Medical assistance is called for overhead during your flight to Hawaii. A 75-year-old man has fallen in the aisle after attempting to walk back to the restrooms. History is obtained from the son who accompanies him. He recalls a history of diabetes and hypothyroidism. The patient is returning home after visiting family and is being evaluated by a prominent dementia specialist. The son cannot name a diagnosis but remembers that a recent MRI revealed “enlarged chambers.” The patient is mumbling about having successfully made it to the restroom five times during this flight.
Which of the following is the most likely diagnosis?
Correct Answer: C
Limited information is provided in the stem to make a definitive diagnosis. Key pieces include presumed dementia, gait instability, frequent urination, and an MRI suggestive of ventriculomegaly. These fit the classic triad of NPH (C). Diagnosis is usually aided by cognitive evaluation, MRI, lumbar puncture, and ruling out other causes of gait and urinary dysfunction. Peripheral neuropathy may explain gait and urinary problems with his history of diabetes but likely would not explain the MRI and cognitive findings (D). Alcohol intoxication may explain frequent trips to the restroom and an unstable gait; however, this would be an unlikely explanation for his chronic problems (A).
The differential for dementia should include Alzheimer and Parkinson disease. In fact, Alzheimer dementia is more common than NPH overall. Gait impairment and urinary incontinence can coexist in patients with Alzheimer disease; however, they are usually explained by other causes. Characteristically, dementia precedes these findings in Alzheimer disease (B). Parkinson disease can present with dementia later in the disease course. Distinguishable motor findings are typically present including tremor, bradykinesia, and rigidity but can manifest as gait instability and urinary incontinence (E). Again, the presence of ventriculomegaly makes NPH more likely than these causes of dementia.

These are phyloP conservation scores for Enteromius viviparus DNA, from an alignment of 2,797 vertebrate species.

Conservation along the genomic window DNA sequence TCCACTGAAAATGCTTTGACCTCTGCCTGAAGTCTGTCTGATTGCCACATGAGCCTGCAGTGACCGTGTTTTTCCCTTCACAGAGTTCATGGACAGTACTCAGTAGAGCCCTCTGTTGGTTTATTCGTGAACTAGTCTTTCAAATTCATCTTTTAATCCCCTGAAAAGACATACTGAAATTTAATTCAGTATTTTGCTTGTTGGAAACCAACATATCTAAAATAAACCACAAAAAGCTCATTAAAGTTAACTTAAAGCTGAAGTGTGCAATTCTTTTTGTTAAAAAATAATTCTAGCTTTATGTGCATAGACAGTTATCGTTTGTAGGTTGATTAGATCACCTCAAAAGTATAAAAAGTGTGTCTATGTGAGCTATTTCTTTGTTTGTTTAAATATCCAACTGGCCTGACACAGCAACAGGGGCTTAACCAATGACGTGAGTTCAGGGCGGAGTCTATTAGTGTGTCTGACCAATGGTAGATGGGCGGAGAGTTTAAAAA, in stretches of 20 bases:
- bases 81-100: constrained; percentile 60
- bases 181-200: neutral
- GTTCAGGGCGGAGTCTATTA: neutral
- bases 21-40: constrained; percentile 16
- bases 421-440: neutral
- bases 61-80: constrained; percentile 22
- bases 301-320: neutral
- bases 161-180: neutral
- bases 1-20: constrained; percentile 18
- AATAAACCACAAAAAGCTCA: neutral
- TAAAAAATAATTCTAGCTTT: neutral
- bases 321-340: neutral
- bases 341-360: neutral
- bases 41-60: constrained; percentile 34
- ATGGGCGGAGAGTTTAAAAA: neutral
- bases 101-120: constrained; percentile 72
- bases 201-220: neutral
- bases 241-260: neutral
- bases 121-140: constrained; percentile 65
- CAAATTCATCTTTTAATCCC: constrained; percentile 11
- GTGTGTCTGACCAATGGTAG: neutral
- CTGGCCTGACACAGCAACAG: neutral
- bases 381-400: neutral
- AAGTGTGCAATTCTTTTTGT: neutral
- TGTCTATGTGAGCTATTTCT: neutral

A 49-year-old woman requires endotracheal intubation for declining neurologic status. Airway is secured promptly with a rapid sequence induction of ketamine 150 mg and succinylcholine 140 mg. The neurosurgeon on call is on the phone wanting an explanation of why the intracranial pressure (ICP) has elevated to 27 mm Hg.
What are the anticipated physiologic effects of ketamine?
Correct Answer: B
Ketamine is an NMDA receptor antagonist that provides dissociative effects and can be used to provide rapid anesthesia in intubation scenarios, with dosing typically 1 to 2 mg/kg IV. When used as a sole induction agent, it may increase cerebral blood flow and ICP by virtue of sympathetic stimulation (B). This effect has traditionally warranted the use of other anesthetics in patients with concern for intracranial hypertension. Sympathetic stimulation also preserves or increases mean arterial pressure following induction, provided that the patient’s catecholamine stores are not depleted. Other notable effects include bronchodilation and unpleasant dreams.
A 34-year-old man suffers blunt head trauma during a basketball game in prison. Imaging reveals large right suboral hematoma with 8 mm midline shift. The patient is intubated; his eyes do not open to stimulus; he has no verbal response; and limbs extend to painful stimulus. He has fixed dilated pupils.
Which of the following regarding uncal herniation is TRUE?
Expanding mass lesions in the brain can lead to lateral and downward displacement of the brain. Horizontal shifts of midline structures >8 mm are associated with impaired consciousness and shifts >11 mm are typically consistent with coma. In uncal herniation syndrome, lateral forces lead to asymmetric herniation of the temporal uncus. The ipsilateral oculomotor nerve (CN III) is displaced and stretched, leading to pupillary dilation, downward and outward eye deviation (C).
Subsequently, contralateral pupil reactivity may be lost with midbrain damage (B). Hemiplegia occurs with compression of the corticospinal tract, not the spinothalamic tract (D). Vestibulo-ocular reflexes are present and normal early until brainstem compression occurs (E). Clinically, these patients develop signs of elevated ICP as identified in the Cushing triad (hypertension, bradycardia, irregular respirations). Papilledema is consistent with ICP elevation but not a part of the triad (A).
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